Founder Talk: Idea Behind Varwin

In this post, we would like to introduce you to Alex Dovzhikov, the founder of Varwin and a serial entrepreneur. Besides launching Varwin platform, together with his partners, Alex has founded eLama, one of the largest ad automation services in Europe, Dioram, the SLAM company and iVariant, a VR studio that creates projects for business.

In this interview, Alex is going to answer a few questions that would give you a better understanding of the idea behind Varwin. Please, don’t forget to clap for this article if you enjoy reading it!

How did you come up with the idea for Varwin?

While working at iVariant we had to power through all the limitations and face the pain that’s part of every VR development process. Imagine VR training production for a big corporation. If anything in the training scenario changes (let’s say there is a new model of equipment used in the training program or a new button or switch you have to push or place in a new location), the customer can’t alter the content themselves. Clients depend on developers even for small edits like changing object orientation and how employees interact with them, so there is a good reason that VR production remains expensive and time-consuming.

It really makes the workflow more complicated than it should be and serves as one of the main reasons why businesses haven’t yet adopted VR as massively. The same was true with web sites some years ago before Content Management Systems appeared. The Varwin Reality Management System started as a tool to simplify and streamline our own workflow and eventually we decided to make it available for all VR studios and businesses.

What is the vision behind Varwin?

I believe that the world changes when people gain control of the information they own, instead of relegating it to a programmer. One day creating VR experiences will become as easy as creating websites with WordPress, Tilda or Wix. And I am talking about difficult projects with complicated scenarios and logics: in some years everyone will be able to create a professional VR training, an educational course, an adventure game or a new world with its own rules and storylines.

How difficult was the start and what challenges you had to overcome?

We are still overcoming challenges. It always happens when you are thinking and building around innovations. VR/AR market is still very narrow, people hardly understand what to expect from it and the problem areas are not very evident at this point. Besides, working on such an innovative product means hiring the best of VR developers and 3D designers — who are rather difficult to find these days.

The market development depends on many factors, such as the price of hardware, overall tech culture and, of course, the VR content itself. We are doing our best to solve the content problem, simplifying VR development process, and believe it will help boost the entire VR ecosystem.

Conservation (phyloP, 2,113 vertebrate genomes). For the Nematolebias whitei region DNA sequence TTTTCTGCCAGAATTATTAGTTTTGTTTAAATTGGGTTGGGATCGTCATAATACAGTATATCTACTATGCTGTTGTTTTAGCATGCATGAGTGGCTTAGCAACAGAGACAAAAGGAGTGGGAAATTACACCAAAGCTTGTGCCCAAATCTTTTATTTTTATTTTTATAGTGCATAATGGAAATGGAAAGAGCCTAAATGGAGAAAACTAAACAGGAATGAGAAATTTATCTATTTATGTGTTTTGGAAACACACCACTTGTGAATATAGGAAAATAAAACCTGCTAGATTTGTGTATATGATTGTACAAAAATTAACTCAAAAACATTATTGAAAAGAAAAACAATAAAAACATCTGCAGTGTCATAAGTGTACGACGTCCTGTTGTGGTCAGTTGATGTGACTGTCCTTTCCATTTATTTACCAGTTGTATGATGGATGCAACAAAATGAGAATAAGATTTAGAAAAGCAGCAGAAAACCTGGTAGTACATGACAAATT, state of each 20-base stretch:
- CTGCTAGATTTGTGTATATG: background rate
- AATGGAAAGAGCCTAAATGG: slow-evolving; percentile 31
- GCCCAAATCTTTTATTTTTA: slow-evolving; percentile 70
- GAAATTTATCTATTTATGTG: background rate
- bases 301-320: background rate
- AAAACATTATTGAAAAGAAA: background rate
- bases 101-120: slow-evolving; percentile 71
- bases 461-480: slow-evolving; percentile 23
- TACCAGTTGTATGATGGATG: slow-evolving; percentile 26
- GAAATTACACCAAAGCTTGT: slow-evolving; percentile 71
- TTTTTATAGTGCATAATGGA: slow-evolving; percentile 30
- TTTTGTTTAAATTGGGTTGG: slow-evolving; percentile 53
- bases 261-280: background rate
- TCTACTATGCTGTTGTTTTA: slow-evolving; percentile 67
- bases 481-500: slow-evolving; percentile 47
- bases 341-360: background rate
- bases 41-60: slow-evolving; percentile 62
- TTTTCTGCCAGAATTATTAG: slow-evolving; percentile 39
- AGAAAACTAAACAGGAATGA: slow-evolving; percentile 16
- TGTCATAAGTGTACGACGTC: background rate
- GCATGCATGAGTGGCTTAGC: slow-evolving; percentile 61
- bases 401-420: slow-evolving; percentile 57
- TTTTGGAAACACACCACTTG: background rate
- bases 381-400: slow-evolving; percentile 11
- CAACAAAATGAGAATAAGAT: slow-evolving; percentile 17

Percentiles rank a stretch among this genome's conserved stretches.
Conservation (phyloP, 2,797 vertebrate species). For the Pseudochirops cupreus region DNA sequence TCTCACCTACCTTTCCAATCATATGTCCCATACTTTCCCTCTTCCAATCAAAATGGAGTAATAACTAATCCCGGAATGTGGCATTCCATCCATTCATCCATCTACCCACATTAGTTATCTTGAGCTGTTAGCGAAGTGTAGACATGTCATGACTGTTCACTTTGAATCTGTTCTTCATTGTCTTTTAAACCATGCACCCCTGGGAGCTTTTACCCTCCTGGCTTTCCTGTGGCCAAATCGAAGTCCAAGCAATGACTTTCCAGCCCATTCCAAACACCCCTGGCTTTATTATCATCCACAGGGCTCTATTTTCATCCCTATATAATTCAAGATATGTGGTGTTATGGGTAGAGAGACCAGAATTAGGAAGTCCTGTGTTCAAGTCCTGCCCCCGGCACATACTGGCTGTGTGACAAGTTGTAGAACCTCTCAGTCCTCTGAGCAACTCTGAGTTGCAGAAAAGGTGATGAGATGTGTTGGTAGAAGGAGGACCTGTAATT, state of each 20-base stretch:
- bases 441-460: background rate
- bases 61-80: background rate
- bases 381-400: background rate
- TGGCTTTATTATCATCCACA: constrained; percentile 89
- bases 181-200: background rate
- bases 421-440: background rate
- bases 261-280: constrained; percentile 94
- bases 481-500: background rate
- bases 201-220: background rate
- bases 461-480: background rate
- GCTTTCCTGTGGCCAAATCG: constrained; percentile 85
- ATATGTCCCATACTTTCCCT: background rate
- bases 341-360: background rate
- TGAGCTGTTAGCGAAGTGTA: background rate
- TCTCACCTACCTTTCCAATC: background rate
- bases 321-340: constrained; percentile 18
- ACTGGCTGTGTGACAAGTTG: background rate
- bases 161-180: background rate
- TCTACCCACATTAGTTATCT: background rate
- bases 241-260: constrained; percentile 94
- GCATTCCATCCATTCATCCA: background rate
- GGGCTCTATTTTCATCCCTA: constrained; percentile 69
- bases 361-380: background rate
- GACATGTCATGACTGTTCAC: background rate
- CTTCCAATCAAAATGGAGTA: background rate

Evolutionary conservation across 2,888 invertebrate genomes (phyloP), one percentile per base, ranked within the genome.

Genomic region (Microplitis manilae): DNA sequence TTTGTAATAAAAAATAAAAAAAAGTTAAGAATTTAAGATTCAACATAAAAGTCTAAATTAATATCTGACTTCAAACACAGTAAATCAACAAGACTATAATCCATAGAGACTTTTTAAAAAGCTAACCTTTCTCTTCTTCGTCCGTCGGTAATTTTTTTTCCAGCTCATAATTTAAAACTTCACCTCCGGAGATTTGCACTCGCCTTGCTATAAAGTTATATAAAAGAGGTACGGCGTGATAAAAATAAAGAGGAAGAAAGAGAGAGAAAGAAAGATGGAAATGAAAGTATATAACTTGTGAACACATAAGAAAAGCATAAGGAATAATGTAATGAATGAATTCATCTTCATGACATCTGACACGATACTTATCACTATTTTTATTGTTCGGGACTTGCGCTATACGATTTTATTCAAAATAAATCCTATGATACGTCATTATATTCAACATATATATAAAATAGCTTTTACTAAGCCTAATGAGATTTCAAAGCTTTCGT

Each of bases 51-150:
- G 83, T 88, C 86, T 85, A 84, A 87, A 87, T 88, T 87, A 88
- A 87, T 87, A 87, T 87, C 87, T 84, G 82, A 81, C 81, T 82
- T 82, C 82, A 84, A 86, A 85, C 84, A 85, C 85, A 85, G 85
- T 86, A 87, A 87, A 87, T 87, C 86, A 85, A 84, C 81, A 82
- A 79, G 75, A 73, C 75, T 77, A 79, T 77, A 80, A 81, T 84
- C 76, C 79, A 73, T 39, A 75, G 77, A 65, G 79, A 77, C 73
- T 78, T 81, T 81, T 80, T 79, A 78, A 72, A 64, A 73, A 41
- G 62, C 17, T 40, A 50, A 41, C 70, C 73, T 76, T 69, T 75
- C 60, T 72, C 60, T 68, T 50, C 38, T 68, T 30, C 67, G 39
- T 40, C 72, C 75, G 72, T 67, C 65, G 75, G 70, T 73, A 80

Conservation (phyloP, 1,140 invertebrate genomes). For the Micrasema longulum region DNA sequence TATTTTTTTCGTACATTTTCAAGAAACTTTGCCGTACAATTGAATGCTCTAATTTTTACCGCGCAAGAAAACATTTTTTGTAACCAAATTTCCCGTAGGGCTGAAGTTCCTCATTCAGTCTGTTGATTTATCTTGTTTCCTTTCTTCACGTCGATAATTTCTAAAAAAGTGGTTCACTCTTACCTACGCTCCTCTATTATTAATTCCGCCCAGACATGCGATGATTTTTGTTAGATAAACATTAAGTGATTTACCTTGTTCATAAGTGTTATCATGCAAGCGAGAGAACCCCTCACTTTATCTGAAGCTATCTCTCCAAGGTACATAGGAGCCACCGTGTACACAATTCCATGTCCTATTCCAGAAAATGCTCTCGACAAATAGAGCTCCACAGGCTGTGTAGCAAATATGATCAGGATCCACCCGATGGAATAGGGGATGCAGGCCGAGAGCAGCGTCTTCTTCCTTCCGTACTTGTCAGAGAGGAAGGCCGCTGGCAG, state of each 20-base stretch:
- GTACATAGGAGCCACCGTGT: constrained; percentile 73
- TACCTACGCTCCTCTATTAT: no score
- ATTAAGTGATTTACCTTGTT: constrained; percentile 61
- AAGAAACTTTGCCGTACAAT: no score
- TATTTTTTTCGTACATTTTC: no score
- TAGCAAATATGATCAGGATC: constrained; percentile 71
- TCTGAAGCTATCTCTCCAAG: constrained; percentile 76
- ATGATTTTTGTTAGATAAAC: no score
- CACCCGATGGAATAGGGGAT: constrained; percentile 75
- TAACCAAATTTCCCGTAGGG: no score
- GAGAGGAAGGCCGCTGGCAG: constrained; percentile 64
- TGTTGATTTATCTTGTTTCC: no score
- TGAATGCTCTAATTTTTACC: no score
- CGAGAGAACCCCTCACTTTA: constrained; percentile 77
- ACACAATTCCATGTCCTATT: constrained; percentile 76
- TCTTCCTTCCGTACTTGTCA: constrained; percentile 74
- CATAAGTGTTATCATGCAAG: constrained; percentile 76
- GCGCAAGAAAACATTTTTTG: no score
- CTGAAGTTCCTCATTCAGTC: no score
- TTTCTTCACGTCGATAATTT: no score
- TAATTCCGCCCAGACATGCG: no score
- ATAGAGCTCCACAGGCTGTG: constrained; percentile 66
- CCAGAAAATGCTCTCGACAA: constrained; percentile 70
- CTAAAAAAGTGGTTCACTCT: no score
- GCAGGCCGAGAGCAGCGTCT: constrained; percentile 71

Who is your target audience?

At the moment our target audience is VR studios and internal IT departments of companies that create professional VR projects for businesses. Our end goal is to be useful to both VR professionals and their clients. Developers can produce reusable VR solutions while their clients can manage multiple VR projects in real-time, without applying programming skills.

What is the USP of your startup?

It is the simplicity that allows to build and manage any professional VR project. There are various VR tools on the market: engines, drag-and-drop tools for casual users, SDKs and plugins. Unlike engines, Varwin allows developers to produce reusable VR projects, which makes it an easier and faster tool. Unlike simple drag-and-drop tools for casual users, Varwin allows to manage and create a much more difficult scenario with much more interactivity.

Can you describe your typical workday?

I wake up around 8 am and handle most of my calls on the way to the office. Until 12 pm I respond to questions, messages, and emails, finish tasks from the previous day and schedule new ones. Starting from 12 pm I usually have up to 4 meetings. On the way home around 7 pm, I make calls and plan the next day.

Ideally, I want to plan 4 weeks ahead, but every day is, of course, different, and the schedule becomes flexible depending on business trips, urgent requests, and unplanned meetings.

Where do you see yourself and Varwin in five years?

In 5 years we plan to have a product that stays ahead of the XR market with a decent % of the global VR content market and a huge network of VR developers — partners that use Varwin. Until the end of the year, the projects created with Varwin will be working not only with VR headsets but also mobile phones and desktop computers using 3D mode, without the need of a VR headset. In 5 years projects made with Varwin will be easily used with any AR hardware.

I hope that Varwin will boost the VR/AR market thanks to User Generated VR/AR content growth. It will truly be a Reality Management System with the best user experience.

What 3 tips would you give to other start-up founders?

  1. Planning is way more important than plans themselves. This process brings a lot of insights and creates a knowledge base that is even more important than plans. If you haven’t planned it, most probably it will not be done.
  2. Work with people, not companies or projects. When you see your clients, investors, and employees as partners and find the right people, everything works out better than you would normally expect.
  3. Try and test: it’s better to fail once than stay in doubt forever.

We hope you have enjoyed reading the interview and have a better understanding of the idea behind Varwin now.

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This interview was originally published on Startup Valley News: